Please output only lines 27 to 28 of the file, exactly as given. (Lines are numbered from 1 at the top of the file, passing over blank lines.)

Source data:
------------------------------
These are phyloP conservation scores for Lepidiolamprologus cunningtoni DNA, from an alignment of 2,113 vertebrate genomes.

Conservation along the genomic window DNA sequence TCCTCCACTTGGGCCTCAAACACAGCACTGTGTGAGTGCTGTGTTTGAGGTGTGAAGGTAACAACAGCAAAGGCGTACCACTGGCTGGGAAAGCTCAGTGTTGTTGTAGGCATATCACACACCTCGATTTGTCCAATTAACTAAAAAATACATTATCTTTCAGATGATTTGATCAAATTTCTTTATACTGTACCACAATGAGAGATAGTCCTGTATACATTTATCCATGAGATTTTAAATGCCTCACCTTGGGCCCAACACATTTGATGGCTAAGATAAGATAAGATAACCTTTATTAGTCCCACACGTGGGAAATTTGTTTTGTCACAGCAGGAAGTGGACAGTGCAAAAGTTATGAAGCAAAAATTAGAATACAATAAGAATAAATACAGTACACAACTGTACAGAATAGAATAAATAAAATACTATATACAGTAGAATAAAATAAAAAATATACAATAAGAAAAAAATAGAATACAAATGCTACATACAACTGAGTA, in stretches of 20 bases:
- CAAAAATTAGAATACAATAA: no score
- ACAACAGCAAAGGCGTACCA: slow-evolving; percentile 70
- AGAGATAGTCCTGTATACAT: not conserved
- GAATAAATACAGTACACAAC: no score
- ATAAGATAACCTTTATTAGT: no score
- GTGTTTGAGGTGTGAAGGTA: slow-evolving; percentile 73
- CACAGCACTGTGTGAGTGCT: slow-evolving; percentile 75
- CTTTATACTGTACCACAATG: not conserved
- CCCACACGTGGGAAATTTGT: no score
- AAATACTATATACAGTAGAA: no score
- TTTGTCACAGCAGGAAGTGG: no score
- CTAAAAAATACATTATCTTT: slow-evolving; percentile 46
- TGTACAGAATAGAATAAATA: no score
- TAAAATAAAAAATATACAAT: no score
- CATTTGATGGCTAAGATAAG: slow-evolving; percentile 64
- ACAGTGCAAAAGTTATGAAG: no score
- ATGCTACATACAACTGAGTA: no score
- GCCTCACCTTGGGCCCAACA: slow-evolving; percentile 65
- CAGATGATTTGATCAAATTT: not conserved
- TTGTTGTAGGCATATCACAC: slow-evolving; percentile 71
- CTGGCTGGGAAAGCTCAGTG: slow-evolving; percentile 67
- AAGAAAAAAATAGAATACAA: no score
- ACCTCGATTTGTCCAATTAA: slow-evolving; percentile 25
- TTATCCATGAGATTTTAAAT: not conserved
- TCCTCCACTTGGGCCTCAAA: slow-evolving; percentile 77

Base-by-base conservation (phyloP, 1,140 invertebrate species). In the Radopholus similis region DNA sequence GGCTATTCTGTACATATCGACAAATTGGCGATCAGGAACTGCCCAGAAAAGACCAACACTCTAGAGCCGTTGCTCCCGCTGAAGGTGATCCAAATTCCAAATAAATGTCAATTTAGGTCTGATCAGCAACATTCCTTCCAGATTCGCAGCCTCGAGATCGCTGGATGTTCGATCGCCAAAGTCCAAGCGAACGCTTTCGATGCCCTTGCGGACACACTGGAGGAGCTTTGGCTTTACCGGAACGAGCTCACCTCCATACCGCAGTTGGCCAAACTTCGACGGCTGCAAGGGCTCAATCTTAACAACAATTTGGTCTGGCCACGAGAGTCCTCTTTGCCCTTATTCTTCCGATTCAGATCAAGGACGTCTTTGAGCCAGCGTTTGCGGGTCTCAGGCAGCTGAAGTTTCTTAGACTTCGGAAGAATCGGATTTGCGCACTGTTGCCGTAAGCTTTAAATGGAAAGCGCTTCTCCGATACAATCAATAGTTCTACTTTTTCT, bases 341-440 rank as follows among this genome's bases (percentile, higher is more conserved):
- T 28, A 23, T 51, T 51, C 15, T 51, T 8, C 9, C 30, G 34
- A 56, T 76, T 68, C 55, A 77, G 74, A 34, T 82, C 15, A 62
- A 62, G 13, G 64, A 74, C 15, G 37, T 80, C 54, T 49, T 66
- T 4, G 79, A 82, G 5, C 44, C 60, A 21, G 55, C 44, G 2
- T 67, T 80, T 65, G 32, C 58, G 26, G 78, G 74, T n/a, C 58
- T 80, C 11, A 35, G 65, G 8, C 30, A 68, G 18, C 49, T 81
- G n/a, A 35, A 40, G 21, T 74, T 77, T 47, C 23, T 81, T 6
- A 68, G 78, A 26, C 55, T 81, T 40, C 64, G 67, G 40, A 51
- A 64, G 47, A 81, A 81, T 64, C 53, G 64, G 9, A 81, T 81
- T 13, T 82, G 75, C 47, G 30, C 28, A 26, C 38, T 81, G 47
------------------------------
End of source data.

- TCCTCCACTTGGGCCTCAAA: slow-evolving; percentile 77

Base-by-base conservation (phyloP, 1,140 invertebrate species). In the Radopholus similis region DNA sequence GGCTATTCTGTACATATCGACAAATTGGCGATCAGGAACTGCCCAGAAAAGACCAACACTCTAGAGCCGTTGCTCCCGCTGAAGGTGATCCAAATTCCAAATAAATGTCAATTTAGGTCTGATCAGCAACATTCCTTCCAGATTCGCAGCCTCGAGATCGCTGGATGTTCGATCGCCAAAGTCCAAGCGAACGCTTTCGATGCCCTTGCGGACACACTGGAGGAGCTTTGGCTTTACCGGAACGAGCTCACCTCCATACCGCAGTTGGCCAAACTTCGACGGCTGCAAGGGCTCAATCTTAACAACAATTTGGTCTGGCCACGAGAGTCCTCTTTGCCCTTATTCTTCCGATTCAGATCAAGGACGTCTTTGAGCCAGCGTTTGCGGGTCTCAGGCAGCTGAAGTTTCTTAGACTTCGGAAGAATCGGATTTGCGCACTGTTGCCGTAAGCTTTAAATGGAAAGCGCTTCTCCGATACAATCAATAGTTCTACTTTTTCT, bases 341-440 rank as follows among this genome's bases (percentile, higher is more conserved):